The idea of a non-voting seat for a non C-level employee is something that
I could support.
Wikipedian in Residence
at Cochrane Collaboration
On Thu, Feb 25, 2016 at 6:10 PM, Vi to <vituzzu.w...@gmail.com> wrote:
> 2016-02-25 23:34 GMT+01:00 Milos Rancic <mill...@gmail.com>:
> > I stopped responding to other emails because the significance of this
> > moment is so large, that we have now we didn't have since the
> > beginnings of Wikipedia.
> > We've got the chance to rebuild the movement.
> I was about to write something like this, lots of ideas are arising but I
> fear most of will be lost in confusion.
> > You proved to be capable. Last couple of weeks I read many insightful
> > emails from you, WMF employees -- some of them I didn't know at all. I
> > heard thoughts I've never heard before on this list. They've been born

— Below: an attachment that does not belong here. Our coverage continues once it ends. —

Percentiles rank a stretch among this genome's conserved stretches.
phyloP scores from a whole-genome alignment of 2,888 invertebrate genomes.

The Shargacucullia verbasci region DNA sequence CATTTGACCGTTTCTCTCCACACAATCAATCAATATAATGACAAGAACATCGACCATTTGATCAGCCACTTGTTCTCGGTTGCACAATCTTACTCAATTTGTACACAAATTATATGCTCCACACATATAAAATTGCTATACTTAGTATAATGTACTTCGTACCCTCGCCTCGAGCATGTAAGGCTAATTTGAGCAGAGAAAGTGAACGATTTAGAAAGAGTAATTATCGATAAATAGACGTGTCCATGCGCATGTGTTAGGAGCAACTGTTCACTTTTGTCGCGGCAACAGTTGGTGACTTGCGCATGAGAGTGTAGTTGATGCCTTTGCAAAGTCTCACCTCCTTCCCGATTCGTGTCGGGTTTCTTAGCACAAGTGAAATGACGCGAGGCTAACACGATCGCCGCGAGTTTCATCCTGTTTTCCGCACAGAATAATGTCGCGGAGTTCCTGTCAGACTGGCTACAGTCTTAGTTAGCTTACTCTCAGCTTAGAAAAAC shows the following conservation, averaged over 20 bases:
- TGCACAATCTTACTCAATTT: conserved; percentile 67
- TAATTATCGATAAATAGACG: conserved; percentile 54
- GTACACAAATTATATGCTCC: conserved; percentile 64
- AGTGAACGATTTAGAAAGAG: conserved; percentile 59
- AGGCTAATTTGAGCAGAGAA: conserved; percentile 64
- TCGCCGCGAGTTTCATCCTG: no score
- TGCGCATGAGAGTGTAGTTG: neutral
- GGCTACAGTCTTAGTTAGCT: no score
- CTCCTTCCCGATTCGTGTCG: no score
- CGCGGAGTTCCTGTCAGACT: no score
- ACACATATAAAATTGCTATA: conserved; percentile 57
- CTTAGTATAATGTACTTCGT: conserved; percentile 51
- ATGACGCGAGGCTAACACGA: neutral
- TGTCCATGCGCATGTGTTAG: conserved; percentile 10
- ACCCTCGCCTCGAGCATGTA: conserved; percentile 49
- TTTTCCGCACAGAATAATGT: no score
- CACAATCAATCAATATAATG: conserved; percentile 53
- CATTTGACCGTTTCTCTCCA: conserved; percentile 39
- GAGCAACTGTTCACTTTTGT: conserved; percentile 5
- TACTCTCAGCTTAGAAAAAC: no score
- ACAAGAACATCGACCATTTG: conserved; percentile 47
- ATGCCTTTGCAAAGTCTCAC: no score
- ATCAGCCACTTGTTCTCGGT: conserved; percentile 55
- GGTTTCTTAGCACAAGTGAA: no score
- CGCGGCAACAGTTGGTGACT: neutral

> > in pain and you mustn't lose them.
> > Now you have the opportunity to lead *the* change. You are not anymore
> > just the most organized part of the movement, you've just articulated
> > yourself as capable to make the change you want to.
> Working at WMF implies two kind of expectations: ...money! (Job -> salary,
> simply!) but also a lot of moral/ethical expectations. What went wrong with
> a stricter management were those expectations being frustrated. There's a
> certain turnover between the volunteers and the paid staff, which should
> never be forgot.
> In a future board composition I think a seat (maybe non voting) for
> employees could avoid (or at least warn against) catastrophic failures in
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